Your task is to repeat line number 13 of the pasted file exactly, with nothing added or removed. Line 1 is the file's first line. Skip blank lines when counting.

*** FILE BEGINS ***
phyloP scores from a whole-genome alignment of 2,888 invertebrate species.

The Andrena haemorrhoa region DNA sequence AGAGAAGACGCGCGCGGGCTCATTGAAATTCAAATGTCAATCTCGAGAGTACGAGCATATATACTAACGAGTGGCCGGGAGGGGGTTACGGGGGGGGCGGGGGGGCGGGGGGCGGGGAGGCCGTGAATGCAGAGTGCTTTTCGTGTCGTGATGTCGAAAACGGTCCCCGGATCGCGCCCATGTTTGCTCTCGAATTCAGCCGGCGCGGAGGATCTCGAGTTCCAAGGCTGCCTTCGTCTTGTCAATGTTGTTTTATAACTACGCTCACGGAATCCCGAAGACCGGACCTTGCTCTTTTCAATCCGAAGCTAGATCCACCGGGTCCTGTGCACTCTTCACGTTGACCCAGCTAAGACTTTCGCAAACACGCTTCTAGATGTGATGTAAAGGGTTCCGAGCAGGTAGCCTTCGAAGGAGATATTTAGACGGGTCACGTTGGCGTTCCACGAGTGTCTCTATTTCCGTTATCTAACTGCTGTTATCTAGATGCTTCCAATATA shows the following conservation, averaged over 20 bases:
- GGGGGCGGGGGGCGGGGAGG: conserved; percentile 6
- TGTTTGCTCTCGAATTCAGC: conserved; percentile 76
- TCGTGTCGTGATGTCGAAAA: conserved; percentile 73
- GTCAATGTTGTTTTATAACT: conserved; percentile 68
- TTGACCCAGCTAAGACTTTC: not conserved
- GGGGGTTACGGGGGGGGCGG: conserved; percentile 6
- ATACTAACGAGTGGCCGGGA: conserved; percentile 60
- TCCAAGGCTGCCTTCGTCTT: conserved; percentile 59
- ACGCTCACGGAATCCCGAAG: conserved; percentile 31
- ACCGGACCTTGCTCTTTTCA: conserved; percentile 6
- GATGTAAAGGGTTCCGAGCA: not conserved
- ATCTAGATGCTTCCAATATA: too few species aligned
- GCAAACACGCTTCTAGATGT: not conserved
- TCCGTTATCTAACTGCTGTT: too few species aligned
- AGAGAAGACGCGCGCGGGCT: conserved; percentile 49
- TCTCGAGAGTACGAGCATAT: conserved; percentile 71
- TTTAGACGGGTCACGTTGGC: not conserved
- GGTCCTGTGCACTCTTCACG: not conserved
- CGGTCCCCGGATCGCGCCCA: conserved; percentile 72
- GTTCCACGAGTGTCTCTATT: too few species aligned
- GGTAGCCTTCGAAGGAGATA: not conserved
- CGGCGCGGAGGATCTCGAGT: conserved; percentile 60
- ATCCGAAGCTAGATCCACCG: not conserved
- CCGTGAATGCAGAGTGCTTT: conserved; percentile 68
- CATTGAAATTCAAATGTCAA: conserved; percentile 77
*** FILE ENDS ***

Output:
- GATGTAAAGGGTTCCGAGCA: not conserved